Baby Mourning Doves: Caring for and Feeding Abandoned Dove Babies

Baby Mourning Doves: Caring for and Feeding Abandoned Dove Babies

You step outside to get the mail and you find a baby bird in your driveway—what do you do? Should you leave it, rescue it, try and put it back in its nest?

It can be nerve-wracking finding a baby bird on the ground and wondering what the best option is, especially since not all species can be treated the same.

Here are a few tips to prepare you for that day:

Step 1: don’t panic 

Step 2: read this article

Here, you’ll learn all about baby Mourning Doves and how to care and feed them if they’re abandoned. It’ll be just a little more information in your pocket, should you ever be in this situation. 

Let’s dive in!

Baby Mourning Dove identification

Baby Mourning Doves are called squabs or chicks. 

When they are just hatchlings and a few days old, their bodies are covered in patchy, yellowish down. The down is very thin and you can still see their naked bodies. Their bills are dark, as well as their faces, and their eyes will be closed. At this point, they are only a few inches long.

Around 7-ish days, the squab’s eyes will be open and will be dark. They also will have started to get in some pin feathers. These look just like the shaft of a feather without the barbs. They will lay in a relatively ordered fashion. You’ll also still see the scraggly, yellowish down poking up around the pin feathers, which makes the nestling look pretty frazzled and messy! They will have almost doubled in weight and size. 

Around 12 days, the Mourning dove will be a fully feathered fluffball. It’s feathers will be a slaty brown color. They will have grown so much that they will be larger than your palm. At this size and age, the babies will be about ready to leave the nest and take flight for the first time!

What do baby mourning doves eat?

Unlike many other baby birds, little doves don’t gape—the mouth wide open, begging for food behavior. When they’re hungry they will root around. The parents provide “crop milk” to their babies. 

Crop milk (also known as pigeon milk) is a semi-solid excretion that is made by the sloughing of fluid-filled cells from the lining of the crop. 

The crop is a thin-walled, sac-like food-storage chamber that extends off the esophagus and is normally part of the digestive system. Food can be stored here quickly while the bird is foraging in the open and allows the bird to go back into a secluded area to digest. Most birds have crops, but not all make crop milk.

As said before, the crop is normally part of the digestive system, but it shifts its function to milk production just a day or two prior to the eggs’ hatching. This is believed to be caused by hormonal changes. During that time, the parents may stop eating entirely so there is no seed in the crop. Brand new hatchlings aren’t able to digest seed yet, so this is for the better! After several days of feeding crop milk to the babies, the hormone levels taper off and the crop no longer produces as much milk. By this time, the squabs are able to digest regurgitated seeds from mom and dad.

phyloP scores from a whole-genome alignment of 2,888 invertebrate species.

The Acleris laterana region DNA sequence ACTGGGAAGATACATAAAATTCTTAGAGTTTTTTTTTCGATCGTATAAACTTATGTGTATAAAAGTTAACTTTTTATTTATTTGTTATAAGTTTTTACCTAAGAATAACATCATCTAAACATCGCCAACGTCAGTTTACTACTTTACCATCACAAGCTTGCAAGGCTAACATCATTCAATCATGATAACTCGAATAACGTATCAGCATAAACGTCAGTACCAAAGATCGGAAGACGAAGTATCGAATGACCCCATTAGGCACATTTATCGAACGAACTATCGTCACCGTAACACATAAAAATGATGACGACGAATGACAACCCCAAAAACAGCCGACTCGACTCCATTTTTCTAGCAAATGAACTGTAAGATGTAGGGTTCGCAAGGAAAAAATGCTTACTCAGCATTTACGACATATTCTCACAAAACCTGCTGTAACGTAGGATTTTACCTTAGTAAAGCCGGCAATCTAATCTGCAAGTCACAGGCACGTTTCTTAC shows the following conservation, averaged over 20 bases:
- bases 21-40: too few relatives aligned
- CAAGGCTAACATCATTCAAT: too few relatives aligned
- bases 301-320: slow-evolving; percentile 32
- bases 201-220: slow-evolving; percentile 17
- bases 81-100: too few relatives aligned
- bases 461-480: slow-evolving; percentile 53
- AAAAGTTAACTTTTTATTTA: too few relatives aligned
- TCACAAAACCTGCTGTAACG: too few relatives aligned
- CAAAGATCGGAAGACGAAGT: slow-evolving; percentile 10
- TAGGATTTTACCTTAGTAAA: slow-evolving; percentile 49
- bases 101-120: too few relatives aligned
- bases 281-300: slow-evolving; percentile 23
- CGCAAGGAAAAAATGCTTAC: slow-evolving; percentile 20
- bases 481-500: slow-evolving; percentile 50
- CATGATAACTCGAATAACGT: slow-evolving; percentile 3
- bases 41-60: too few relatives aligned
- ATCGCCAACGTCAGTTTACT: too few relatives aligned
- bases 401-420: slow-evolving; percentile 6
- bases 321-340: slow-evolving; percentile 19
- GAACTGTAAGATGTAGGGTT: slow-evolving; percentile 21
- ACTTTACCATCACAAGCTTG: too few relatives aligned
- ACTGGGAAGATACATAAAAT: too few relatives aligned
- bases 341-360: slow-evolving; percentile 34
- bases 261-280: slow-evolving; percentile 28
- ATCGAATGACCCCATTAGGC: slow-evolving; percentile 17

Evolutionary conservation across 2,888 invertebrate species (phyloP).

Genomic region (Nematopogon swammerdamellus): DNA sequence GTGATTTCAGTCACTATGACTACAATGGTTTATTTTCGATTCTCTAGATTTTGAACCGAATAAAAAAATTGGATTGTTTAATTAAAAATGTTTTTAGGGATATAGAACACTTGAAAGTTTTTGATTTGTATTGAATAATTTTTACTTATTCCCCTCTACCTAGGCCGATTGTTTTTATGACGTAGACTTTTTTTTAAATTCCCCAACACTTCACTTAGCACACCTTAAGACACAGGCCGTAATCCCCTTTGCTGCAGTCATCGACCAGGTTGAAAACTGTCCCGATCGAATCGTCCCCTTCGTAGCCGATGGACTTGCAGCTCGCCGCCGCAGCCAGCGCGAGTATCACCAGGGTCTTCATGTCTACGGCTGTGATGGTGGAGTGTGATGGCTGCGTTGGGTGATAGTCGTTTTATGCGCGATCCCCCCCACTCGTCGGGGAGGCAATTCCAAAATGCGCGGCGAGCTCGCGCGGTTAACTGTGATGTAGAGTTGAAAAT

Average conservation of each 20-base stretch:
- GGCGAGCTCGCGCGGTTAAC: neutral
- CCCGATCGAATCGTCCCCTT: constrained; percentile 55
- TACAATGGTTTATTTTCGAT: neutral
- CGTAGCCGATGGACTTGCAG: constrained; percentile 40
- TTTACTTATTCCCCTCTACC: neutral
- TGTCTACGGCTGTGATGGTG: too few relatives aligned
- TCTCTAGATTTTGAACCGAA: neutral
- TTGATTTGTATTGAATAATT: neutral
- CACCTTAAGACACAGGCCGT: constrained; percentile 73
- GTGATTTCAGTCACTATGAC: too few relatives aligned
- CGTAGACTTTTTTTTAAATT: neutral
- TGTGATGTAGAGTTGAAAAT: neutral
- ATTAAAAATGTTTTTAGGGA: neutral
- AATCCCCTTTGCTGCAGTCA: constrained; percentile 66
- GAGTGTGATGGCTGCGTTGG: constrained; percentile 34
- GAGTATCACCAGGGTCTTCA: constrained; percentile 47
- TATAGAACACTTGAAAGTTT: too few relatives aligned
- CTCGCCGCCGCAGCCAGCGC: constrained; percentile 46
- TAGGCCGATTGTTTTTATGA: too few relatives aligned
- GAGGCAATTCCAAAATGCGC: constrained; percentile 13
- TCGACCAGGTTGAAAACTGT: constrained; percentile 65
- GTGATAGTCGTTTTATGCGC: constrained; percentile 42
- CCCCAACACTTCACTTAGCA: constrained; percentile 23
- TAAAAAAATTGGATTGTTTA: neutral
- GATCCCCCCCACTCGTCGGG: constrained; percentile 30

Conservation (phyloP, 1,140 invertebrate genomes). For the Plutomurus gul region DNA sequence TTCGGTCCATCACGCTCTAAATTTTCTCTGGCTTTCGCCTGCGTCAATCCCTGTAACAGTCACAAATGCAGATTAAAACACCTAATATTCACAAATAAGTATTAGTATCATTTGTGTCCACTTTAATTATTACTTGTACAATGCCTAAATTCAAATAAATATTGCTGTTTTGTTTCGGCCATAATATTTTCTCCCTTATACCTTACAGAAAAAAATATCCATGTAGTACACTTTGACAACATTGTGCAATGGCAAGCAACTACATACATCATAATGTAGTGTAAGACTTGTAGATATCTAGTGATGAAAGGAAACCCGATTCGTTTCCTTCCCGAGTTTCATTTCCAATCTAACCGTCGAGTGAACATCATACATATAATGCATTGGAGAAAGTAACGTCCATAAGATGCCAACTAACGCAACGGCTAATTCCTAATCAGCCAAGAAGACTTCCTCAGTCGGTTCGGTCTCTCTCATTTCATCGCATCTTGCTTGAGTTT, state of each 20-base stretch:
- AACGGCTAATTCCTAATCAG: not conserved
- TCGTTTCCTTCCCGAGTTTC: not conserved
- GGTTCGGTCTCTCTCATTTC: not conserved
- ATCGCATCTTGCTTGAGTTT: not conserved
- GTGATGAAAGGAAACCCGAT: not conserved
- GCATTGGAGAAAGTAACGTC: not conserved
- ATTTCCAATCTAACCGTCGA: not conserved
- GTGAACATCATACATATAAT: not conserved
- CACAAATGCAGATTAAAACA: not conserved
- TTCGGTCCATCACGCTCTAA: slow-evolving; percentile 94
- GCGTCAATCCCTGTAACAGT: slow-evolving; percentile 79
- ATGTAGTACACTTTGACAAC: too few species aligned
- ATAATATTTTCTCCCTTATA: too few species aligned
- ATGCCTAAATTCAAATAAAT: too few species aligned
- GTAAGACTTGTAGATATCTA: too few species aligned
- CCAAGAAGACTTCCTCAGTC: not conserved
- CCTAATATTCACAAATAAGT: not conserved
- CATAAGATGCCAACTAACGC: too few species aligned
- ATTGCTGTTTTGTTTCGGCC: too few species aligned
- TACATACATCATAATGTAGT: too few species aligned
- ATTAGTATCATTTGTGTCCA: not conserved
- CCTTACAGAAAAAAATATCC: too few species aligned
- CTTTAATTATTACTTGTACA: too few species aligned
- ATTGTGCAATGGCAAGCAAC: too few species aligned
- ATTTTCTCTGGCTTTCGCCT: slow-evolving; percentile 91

Crop milk is nutrient-dense and contains more protein and fats than human or cow milk. It also has immune-building properties with antioxidants and antibodies from the parent. 

Both parents can produce crop milk, so both are able to feed their babies. This is done by opening their mouths wide and allowing the squab to stick their little heads in and suck it up through their bills like a straw. This is important to keep in mind if having to hand feed baby doves, as sucking is their natural instinct and the safest way for them to eat. 

Crop milk substitute

If you find a squab that needs rescuing (we’ll talk about how to determine this in the next section) chances are you’re going to need to make a homemade crop milk substitute or purchase a formula.

A great formula substitute is RoudyBush Squab diet. Yes—there are pictures of parrots on it. Don’t worry, it can be used for baby doves, too. 

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The only potential issue with this is it will need to be ordered online and might take a day or two to arrive. If it’s likely you’ll be hand-rearing the baby for a few weeks, this is a good option. 

Another substitute is Kaytee Exact Handfeeding Formula which is available at pet stores. Some reviewers say this formula doesn’t offer the babies as well of a nutritional panel as RoudyBush, and the birds are often below the curve for weight. If it’s a matter of life or death for a squab, this is better than nothing.

A last option if you don’t have access to a pet store and need it immediately is homemade formula using baby cereal. Make it more runny if the baby is wee little and gradually thicken it up as they get bigger. A good test is to see how quickly their crop empties. If it empties too quickly, start to thicken it up. 

How often do baby mourning doves need feeding?

Brand new babies will need to be fed more often than older squabs. The younger doves will also eat formula that is more watered down. All feedings should occur within a 12-hour span. 

  • 0-4 days old: 5 feedings per day
  • 5-7 days old: 4 feedings per day
  • 8-14 days old: 3 feedings per day 
  • Fledgling: seeds

The safest way to feed a baby dove is by pouring the formula onto a tablespoon and letting them suck it up. Remember earlier when I said to keep their straw-sucking instincts in mind? If food is poured into their mouths, they may aspirate by trying to suck while you’re pouring or dropping it in. So it’s best to let them take the lead and let them slurp it up themselves! 

Does the baby mourning dove need to be rescued?

A few different factors go into the response to this situation. 

The first step in deciding if a baby dove needs rescued is by determining what stage of growth it’s in. The second is analyzing what the situation is while keeping its growth stage in mind. For example, a 2-day old baby found in the driveway vs a 14 day old found in the driveway will have different solutions!

Baby dove growth stages

Stage 1: unfeathered

A picture of mourning dove babies in the nest.